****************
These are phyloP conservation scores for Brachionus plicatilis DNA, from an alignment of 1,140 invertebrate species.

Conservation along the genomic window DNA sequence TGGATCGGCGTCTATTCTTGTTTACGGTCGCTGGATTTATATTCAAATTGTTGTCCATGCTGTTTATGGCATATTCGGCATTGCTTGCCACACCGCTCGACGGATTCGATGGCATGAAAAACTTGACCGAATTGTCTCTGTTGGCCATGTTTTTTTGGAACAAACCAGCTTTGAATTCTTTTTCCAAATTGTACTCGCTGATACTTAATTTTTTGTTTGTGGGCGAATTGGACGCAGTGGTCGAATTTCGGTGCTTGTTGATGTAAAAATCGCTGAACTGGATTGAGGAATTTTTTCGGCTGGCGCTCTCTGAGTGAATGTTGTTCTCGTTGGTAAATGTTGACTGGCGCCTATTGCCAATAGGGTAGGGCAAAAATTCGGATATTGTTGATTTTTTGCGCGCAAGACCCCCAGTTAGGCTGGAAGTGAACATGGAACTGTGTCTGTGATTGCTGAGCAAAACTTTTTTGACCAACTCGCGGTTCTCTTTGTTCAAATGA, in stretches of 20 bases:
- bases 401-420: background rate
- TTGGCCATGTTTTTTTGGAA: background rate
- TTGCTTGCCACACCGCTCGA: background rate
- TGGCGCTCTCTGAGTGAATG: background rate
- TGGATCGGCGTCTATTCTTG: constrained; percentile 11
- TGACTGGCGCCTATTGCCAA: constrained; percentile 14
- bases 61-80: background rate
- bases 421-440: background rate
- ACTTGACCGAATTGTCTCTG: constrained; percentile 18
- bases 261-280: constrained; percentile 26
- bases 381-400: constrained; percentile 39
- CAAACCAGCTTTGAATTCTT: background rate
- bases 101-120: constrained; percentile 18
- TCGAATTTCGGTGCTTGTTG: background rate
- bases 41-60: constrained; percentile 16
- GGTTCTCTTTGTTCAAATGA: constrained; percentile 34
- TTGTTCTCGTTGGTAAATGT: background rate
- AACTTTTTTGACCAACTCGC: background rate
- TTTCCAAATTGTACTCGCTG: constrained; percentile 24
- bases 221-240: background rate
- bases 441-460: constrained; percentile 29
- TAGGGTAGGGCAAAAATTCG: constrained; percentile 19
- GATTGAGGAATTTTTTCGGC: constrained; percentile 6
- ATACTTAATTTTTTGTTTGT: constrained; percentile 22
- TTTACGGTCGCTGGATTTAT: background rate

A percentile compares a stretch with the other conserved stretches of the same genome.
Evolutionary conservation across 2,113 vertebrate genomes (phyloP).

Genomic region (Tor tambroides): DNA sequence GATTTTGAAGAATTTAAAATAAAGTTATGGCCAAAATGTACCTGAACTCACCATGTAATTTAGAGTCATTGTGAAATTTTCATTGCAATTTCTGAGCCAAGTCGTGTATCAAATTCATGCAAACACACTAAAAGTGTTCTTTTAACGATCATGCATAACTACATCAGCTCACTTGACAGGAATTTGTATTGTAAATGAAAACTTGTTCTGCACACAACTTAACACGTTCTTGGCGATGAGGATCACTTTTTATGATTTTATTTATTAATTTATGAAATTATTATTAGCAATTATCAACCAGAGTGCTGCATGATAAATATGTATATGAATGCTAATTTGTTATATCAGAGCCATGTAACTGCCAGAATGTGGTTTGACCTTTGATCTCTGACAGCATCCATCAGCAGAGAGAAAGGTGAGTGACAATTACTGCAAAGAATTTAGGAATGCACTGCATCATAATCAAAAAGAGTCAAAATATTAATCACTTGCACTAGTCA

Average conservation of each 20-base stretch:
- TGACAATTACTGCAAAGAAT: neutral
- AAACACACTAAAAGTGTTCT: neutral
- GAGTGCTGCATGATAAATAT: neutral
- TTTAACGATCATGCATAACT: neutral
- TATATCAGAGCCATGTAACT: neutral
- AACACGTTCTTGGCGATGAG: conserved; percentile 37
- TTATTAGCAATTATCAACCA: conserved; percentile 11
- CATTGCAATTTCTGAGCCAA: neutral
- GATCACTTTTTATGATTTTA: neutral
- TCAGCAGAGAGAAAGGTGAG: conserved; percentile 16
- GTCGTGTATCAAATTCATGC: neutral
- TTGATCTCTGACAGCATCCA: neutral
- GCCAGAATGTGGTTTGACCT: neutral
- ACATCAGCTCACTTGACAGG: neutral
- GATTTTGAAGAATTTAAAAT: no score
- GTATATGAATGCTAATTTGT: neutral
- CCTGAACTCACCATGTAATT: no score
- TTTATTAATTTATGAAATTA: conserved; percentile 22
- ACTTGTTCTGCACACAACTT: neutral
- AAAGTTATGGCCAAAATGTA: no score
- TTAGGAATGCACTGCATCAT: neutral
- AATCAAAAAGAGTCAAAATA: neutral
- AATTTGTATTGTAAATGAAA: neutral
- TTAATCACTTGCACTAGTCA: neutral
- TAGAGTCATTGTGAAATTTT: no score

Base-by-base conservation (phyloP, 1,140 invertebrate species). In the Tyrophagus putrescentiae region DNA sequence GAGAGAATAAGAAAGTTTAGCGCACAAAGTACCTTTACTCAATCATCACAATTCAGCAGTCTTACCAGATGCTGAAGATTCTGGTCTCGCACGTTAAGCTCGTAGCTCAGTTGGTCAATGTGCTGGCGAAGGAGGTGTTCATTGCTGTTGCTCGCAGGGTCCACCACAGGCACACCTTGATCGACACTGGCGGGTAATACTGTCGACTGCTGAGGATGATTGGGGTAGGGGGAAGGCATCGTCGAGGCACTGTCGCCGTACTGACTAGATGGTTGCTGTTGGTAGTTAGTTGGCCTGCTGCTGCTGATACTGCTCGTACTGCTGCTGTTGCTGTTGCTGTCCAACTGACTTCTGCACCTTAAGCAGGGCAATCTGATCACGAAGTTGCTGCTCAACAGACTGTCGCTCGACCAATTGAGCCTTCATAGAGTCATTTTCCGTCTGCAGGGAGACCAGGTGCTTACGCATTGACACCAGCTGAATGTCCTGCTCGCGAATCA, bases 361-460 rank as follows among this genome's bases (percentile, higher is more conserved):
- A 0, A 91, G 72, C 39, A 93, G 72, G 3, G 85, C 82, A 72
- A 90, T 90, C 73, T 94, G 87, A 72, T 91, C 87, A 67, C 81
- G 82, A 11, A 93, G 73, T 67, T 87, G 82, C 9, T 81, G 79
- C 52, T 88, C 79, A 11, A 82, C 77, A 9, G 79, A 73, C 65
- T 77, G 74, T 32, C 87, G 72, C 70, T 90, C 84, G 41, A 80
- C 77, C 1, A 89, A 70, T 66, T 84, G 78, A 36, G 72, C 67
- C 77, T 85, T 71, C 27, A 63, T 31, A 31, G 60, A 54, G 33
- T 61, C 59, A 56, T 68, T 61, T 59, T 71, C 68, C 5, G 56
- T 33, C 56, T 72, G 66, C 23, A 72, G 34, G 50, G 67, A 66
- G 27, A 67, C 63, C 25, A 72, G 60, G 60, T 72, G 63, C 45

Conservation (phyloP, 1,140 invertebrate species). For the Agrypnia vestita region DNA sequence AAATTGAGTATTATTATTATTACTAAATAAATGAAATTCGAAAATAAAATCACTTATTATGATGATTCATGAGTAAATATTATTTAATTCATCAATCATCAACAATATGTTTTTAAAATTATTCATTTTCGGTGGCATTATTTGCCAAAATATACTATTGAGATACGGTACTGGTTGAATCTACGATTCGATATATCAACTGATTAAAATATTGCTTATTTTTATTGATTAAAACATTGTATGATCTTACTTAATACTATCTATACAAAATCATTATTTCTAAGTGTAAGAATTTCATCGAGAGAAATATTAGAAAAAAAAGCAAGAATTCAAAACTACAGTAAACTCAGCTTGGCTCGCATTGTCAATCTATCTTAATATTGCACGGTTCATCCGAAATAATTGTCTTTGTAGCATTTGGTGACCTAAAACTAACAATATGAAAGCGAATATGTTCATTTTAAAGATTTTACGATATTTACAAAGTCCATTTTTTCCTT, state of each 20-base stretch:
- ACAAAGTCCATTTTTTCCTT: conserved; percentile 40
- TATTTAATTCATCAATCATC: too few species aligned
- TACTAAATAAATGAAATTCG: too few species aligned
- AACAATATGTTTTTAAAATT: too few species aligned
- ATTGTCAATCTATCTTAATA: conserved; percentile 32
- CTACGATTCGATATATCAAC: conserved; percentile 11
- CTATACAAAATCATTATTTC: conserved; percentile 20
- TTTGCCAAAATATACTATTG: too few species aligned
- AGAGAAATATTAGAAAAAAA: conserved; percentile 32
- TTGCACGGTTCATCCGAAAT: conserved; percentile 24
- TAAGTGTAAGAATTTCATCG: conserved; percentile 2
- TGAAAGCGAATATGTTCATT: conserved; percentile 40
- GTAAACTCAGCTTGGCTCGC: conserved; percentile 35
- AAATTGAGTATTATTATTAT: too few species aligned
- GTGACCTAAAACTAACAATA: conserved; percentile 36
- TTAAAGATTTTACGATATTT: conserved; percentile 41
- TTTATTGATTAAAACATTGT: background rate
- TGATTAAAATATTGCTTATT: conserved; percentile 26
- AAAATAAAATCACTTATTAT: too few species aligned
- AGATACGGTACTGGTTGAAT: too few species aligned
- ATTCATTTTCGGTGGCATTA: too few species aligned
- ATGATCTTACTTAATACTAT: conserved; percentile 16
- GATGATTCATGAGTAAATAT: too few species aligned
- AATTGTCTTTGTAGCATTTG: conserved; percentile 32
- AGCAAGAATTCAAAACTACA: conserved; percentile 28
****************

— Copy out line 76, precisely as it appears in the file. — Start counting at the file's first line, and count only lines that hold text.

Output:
- TTTGCCAAAATATACTATTG: too few species aligned